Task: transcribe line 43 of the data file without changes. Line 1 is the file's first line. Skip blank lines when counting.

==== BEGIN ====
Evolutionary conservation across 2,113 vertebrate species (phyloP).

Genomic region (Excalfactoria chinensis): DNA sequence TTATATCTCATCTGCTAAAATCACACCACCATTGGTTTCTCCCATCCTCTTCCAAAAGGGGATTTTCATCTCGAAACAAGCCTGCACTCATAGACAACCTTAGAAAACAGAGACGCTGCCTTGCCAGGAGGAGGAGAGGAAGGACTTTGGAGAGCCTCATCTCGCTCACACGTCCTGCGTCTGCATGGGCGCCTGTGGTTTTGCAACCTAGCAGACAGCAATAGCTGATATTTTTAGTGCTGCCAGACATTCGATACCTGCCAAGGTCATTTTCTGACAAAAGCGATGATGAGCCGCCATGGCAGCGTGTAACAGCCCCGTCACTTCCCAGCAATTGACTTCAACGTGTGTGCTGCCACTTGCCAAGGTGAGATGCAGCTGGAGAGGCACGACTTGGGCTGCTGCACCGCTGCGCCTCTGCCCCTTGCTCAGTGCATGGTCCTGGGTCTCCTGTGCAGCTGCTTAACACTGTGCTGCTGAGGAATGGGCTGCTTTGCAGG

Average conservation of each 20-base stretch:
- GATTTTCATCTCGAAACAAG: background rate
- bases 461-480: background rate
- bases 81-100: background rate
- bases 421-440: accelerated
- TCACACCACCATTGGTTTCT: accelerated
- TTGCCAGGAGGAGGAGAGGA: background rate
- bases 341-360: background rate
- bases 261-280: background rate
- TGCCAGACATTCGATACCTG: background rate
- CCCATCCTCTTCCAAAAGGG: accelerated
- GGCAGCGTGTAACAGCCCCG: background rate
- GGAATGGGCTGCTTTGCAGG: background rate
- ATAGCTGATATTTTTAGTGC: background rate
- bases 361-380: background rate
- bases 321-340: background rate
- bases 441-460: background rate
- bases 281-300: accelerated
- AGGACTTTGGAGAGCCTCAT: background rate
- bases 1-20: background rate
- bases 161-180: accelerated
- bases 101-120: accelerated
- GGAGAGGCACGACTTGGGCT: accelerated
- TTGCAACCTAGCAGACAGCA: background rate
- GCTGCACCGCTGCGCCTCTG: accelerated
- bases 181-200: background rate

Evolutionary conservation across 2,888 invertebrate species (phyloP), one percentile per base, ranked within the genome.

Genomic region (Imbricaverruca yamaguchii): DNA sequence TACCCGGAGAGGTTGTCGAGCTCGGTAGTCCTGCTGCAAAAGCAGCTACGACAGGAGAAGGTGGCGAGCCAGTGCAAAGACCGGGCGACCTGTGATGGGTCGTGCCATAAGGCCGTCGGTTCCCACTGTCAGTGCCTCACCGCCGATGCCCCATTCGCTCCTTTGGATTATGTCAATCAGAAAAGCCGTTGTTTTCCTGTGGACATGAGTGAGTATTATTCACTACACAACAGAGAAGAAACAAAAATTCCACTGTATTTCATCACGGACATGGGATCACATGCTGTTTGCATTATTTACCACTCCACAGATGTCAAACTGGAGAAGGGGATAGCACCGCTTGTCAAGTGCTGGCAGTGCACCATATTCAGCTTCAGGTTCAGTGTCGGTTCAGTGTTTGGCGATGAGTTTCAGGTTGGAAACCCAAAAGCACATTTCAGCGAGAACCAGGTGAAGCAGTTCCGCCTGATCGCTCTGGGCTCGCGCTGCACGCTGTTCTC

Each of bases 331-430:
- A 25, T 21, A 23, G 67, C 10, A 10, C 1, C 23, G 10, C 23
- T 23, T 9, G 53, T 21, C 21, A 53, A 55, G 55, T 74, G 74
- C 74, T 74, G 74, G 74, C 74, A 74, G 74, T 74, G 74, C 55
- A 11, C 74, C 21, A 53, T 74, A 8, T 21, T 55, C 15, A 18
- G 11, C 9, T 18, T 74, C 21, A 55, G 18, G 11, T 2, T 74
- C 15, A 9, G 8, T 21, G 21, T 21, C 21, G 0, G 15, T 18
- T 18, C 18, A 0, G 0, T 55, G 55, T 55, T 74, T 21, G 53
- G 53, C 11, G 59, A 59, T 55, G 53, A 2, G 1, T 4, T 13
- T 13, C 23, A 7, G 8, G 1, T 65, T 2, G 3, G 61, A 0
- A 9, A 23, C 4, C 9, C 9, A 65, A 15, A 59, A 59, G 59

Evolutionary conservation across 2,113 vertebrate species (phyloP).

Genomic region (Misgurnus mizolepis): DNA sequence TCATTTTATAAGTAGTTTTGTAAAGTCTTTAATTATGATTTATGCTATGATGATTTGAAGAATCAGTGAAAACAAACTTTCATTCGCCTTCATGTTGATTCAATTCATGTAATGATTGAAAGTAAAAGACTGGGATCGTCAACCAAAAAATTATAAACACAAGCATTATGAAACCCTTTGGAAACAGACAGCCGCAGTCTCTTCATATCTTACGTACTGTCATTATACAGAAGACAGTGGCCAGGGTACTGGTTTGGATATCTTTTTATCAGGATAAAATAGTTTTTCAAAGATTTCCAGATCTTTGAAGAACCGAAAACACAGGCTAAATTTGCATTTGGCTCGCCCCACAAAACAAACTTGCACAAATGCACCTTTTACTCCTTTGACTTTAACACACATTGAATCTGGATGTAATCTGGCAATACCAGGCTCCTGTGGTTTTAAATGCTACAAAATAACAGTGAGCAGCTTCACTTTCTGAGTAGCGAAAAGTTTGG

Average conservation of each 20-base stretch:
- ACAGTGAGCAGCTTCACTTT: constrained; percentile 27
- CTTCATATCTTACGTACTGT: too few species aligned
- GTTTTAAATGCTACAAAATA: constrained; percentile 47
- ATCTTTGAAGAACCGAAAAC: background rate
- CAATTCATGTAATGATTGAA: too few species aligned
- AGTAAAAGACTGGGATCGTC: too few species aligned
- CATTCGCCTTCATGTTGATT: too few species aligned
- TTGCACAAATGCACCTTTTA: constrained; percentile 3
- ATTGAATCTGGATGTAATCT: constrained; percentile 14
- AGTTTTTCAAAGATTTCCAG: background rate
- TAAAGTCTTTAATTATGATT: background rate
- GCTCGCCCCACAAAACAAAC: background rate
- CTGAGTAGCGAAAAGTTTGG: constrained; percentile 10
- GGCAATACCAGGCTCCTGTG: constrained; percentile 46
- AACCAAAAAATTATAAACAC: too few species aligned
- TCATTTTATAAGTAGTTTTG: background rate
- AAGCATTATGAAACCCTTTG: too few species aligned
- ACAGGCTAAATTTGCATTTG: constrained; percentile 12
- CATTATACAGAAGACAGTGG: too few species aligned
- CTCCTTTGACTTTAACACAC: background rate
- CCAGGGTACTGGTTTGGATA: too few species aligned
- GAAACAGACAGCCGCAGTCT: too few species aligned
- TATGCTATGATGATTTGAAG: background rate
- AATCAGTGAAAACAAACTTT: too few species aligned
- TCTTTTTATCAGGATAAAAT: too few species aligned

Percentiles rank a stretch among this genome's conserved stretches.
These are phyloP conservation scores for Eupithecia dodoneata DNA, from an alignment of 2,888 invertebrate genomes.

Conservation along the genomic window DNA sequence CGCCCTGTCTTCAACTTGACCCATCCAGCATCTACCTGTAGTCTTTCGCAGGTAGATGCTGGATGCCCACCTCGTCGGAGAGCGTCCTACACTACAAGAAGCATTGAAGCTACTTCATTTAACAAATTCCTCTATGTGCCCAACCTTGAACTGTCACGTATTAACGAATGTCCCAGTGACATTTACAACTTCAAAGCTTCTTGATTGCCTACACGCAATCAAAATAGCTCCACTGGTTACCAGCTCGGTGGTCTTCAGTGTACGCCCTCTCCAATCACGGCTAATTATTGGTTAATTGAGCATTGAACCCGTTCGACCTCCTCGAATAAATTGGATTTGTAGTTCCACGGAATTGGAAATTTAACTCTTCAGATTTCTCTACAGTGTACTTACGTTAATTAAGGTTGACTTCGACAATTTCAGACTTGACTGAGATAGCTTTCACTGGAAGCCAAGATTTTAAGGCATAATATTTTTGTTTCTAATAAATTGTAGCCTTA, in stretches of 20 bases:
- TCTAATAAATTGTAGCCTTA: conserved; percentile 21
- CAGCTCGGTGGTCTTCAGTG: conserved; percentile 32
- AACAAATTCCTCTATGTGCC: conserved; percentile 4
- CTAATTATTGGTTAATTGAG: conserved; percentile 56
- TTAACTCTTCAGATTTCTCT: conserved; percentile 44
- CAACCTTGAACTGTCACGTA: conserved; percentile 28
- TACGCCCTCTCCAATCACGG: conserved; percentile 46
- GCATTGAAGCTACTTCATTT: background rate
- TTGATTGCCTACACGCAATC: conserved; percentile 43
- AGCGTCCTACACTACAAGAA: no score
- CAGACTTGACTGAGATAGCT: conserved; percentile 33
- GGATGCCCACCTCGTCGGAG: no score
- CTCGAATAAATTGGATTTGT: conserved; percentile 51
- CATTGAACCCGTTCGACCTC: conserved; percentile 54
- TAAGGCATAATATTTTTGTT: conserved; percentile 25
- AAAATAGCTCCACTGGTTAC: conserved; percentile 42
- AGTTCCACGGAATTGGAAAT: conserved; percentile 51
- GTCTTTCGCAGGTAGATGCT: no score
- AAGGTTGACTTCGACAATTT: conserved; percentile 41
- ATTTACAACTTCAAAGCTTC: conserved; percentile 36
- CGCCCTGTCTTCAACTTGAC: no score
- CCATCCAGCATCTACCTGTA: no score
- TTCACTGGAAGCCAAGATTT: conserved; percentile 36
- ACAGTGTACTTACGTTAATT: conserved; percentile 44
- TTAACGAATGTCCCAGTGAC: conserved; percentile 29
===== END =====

Genomic region (Misgurnus mizolepis): DNA sequence TCATTTTATAAGTAGTTTTGTAAAGTCTTTAATTATGATTTATGCTATGATGATTTGAAGAATCAGTGAAAACAAACTTTCATTCGCCTTCATGTTGATTCAATTCATGTAATGATTGAAAGTAAAAGACTGGGATCGTCAACCAAAAAATTATAAACACAAGCATTATGAAACCCTTTGGAAACAGACAGCCGCAGTCTCTTCATATCTTACGTACTGTCATTATACAGAAGACAGTGGCCAGGGTACTGGTTTGGATATCTTTTTATCAGGATAAAATAGTTTTTCAAAGATTTCCAGATCTTTGAAGAACCGAAAACACAGGCTAAATTTGCATTTGGCTCGCCCCACAAAACAAACTTGCACAAATGCACCTTTTACTCCTTTGACTTTAACACACATTGAATCTGGATGTAATCTGGCAATACCAGGCTCCTGTGGTTTTAAATGCTACAAAATAACAGTGAGCAGCTTCACTTTCTGAGTAGCGAAAAGTTTGG